When you begin to feel like you are a tough guy, a warrior, a master of the martial arts or that you have lived a tough life, just take a moment and get some perspective with the following:
I've stopped knives that were coming to disembowel me
I've clawed for my gun while bullets ripped past me
I've dodged as someone tried to put an ax in my skull
I've fought screaming steel and left rubber on the road to avoid death
I've clawed broken glass out of my body after their opening attack failed
I've spit blood and body parts and broke strangle holds before gouging eyes
I've charged into fires, fought through blizzards and run from tornados
I've survived being hunted by gangs, killers and contract killers
The streets were my home, I hunted in the night and was hunted in turn
Please don't brag to me that you're a survivor because someone hit you. And don't tell me how 'tough' you are because of your training. As much as I've been through I know people who have survived much, much worse. - Marc MacYoung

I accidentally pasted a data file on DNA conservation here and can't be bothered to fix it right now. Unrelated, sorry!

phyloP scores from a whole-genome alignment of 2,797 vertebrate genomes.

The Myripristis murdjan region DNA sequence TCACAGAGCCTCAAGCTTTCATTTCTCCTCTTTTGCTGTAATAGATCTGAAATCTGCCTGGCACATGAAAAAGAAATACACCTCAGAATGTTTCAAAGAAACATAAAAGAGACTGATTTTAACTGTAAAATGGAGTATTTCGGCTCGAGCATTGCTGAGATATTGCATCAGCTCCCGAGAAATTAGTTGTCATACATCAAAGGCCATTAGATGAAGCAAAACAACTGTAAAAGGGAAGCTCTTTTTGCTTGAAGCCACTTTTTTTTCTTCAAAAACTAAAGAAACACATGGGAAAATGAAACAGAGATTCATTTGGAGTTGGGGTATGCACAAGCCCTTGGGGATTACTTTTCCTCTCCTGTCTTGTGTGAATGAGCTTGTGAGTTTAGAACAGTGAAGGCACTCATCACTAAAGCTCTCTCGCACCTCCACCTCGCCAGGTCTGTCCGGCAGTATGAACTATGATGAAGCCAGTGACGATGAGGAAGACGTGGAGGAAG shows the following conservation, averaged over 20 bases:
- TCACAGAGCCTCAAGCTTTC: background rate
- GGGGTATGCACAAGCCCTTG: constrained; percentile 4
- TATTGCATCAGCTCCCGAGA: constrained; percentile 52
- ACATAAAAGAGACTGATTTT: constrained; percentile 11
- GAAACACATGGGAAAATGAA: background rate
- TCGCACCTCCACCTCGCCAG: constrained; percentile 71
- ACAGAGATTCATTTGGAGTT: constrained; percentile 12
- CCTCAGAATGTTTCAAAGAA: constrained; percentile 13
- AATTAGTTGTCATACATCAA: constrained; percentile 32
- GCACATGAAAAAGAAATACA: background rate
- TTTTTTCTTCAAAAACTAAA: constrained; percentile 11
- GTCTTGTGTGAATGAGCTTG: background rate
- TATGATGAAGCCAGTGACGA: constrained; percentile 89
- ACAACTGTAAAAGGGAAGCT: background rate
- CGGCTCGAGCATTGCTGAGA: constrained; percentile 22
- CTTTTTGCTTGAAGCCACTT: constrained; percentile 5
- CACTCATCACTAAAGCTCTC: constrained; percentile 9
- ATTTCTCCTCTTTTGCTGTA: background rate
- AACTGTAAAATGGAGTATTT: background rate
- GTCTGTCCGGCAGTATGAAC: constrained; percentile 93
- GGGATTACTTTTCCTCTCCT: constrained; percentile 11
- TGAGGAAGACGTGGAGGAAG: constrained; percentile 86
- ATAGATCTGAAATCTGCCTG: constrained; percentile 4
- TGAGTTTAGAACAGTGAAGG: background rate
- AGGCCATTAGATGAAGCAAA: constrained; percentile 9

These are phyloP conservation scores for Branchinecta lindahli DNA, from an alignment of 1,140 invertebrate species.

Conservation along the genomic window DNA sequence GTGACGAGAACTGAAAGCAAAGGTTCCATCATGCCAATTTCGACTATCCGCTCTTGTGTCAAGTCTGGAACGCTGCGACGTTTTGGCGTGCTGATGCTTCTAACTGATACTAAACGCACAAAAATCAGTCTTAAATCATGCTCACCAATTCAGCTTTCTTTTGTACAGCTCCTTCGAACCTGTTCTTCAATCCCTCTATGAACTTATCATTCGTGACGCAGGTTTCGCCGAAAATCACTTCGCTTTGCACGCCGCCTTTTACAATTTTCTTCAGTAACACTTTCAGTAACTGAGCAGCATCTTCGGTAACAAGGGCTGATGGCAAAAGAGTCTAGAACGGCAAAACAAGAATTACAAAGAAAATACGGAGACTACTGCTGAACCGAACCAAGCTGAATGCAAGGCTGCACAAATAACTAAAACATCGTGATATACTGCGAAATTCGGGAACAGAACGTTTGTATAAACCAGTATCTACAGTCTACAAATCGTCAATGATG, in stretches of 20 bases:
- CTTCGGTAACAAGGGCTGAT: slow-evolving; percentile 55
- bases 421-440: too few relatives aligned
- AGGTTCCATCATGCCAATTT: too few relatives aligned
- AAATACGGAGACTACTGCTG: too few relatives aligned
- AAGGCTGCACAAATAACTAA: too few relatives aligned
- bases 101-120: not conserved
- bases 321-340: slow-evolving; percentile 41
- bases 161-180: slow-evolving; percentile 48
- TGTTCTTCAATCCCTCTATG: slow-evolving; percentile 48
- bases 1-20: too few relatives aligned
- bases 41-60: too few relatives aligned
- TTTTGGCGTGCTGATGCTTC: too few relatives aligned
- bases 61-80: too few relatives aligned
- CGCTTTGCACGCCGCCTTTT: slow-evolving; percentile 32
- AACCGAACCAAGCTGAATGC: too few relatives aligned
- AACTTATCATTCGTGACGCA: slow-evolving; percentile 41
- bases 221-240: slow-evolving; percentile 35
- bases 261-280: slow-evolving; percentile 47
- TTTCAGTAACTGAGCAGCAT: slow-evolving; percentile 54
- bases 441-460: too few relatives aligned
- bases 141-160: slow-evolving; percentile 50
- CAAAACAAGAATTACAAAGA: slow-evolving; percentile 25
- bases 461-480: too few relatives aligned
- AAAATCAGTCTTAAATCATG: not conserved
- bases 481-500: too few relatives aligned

WARNING, CAVEAT AND NOTE
The postings on this blog are my interpretation of readings, studies and experiences therefore errors and omissions are mine and mine alone. The content surrounding the extracts of books, see bibliography on this blog site, are also mine and mine alone therefore errors and omissions are also mine and mine alone and therefore why I highly recommended one read, study, research and fact find the material for clarity. My effort here is self-clarity toward a fuller understanding of the subject matter. See the bibliography for information on the books. Please make note that this article/post is my personal analysis of the subject and the information used was chosen or picked by me. It is not an analysis piece because it lacks complete and comprehensive research, it was not adequately and completely investigated and it is not balanced, i.e., it is my personal view without the views of others including subject experts, etc. Look at this as “Infotainment rather then expert research.” This is an opinion/editorial article/post meant to persuade the reader to think, decide and accept or reject my premise. It is an attempt to cause change or reinforce attitudes, beliefs and values as they apply to martial arts and/or self-defense. It is merely a commentary on the subject in the particular article presented.